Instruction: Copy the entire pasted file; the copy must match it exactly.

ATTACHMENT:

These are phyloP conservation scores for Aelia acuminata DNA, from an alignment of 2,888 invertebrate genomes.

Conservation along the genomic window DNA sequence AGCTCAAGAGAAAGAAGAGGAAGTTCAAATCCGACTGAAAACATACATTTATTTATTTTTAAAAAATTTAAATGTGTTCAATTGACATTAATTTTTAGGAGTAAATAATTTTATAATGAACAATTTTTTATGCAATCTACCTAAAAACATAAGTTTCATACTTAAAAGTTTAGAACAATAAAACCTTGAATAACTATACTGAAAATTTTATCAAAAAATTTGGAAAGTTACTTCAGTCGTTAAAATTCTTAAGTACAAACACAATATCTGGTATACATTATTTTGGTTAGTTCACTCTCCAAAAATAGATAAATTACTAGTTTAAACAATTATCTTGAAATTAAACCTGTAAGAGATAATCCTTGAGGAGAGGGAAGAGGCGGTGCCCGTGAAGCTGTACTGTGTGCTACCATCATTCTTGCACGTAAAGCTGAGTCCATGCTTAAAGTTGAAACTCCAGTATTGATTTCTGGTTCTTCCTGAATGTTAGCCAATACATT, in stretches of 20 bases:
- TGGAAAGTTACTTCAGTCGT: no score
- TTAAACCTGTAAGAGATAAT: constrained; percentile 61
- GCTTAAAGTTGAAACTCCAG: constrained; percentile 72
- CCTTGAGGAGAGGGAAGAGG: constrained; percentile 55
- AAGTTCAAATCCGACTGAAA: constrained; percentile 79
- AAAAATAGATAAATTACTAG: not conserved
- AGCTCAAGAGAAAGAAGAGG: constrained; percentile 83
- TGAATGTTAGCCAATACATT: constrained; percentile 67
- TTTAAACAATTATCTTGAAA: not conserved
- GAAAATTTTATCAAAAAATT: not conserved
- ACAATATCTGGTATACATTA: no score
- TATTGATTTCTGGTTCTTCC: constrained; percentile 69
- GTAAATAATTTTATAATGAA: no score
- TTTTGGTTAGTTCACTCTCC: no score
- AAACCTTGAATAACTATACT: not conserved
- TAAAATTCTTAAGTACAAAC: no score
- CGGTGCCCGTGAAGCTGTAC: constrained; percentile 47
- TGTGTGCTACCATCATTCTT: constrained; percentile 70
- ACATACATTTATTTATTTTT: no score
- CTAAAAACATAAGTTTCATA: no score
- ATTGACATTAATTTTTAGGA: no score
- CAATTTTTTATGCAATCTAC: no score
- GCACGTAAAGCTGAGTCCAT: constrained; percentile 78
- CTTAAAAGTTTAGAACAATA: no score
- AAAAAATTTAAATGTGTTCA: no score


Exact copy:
These are phyloP conservation scores for Aelia acuminata DNA, from an alignment of 2,888 invertebrate genomes.

Conservation along the genomic window DNA sequence AGCTCAAGAGAAAGAAGAGGAAGTTCAAATCCGACTGAAAACATACATTTATTTATTTTTAAAAAATTTAAATGTGTTCAATTGACATTAATTTTTAGGAGTAAATAATTTTATAATGAACAATTTTTTATGCAATCTACCTAAAAACATAAGTTTCATACTTAAAAGTTTAGAACAATAAAACCTTGAATAACTATACTGAAAATTTTATCAAAAAATTTGGAAAGTTACTTCAGTCGTTAAAATTCTTAAGTACAAACACAATATCTGGTATACATTATTTTGGTTAGTTCACTCTCCAAAAATAGATAAATTACTAGTTTAAACAATTATCTTGAAATTAAACCTGTAAGAGATAATCCTTGAGGAGAGGGAAGAGGCGGTGCCCGTGAAGCTGTACTGTGTGCTACCATCATTCTTGCACGTAAAGCTGAGTCCATGCTTAAAGTTGAAACTCCAGTATTGATTTCTGGTTCTTCCTGAATGTTAGCCAATACATT, in stretches of 20 bases:
- TGGAAAGTTACTTCAGTCGT: no score
- TTAAACCTGTAAGAGATAAT: constrained; percentile 61
- GCTTAAAGTTGAAACTCCAG: constrained; percentile 72
- CCTTGAGGAGAGGGAAGAGG: constrained; percentile 55
- AAGTTCAAATCCGACTGAAA: constrained; percentile 79
- AAAAATAGATAAATTACTAG: not conserved
- AGCTCAAGAGAAAGAAGAGG: constrained; percentile 83
- TGAATGTTAGCCAATACATT: constrained; percentile 67
- TTTAAACAATTATCTTGAAA: not conserved
- GAAAATTTTATCAAAAAATT: not conserved
- ACAATATCTGGTATACATTA: no score
- TATTGATTTCTGGTTCTTCC: constrained; percentile 69
- GTAAATAATTTTATAATGAA: no score
- TTTTGGTTAGTTCACTCTCC: no score
- AAACCTTGAATAACTATACT: not conserved
- TAAAATTCTTAAGTACAAAC: no score
- CGGTGCCCGTGAAGCTGTAC: constrained; percentile 47
- TGTGTGCTACCATCATTCTT: constrained; percentile 70
- ACATACATTTATTTATTTTT: no score
- CTAAAAACATAAGTTTCATA: no score
- ATTGACATTAATTTTTAGGA: no score
- CAATTTTTTATGCAATCTAC: no score
- GCACGTAAAGCTGAGTCCAT: constrained; percentile 78
- CTTAAAAGTTTAGAACAATA: no score
- AAAAAATTTAAATGTGTTCA: no score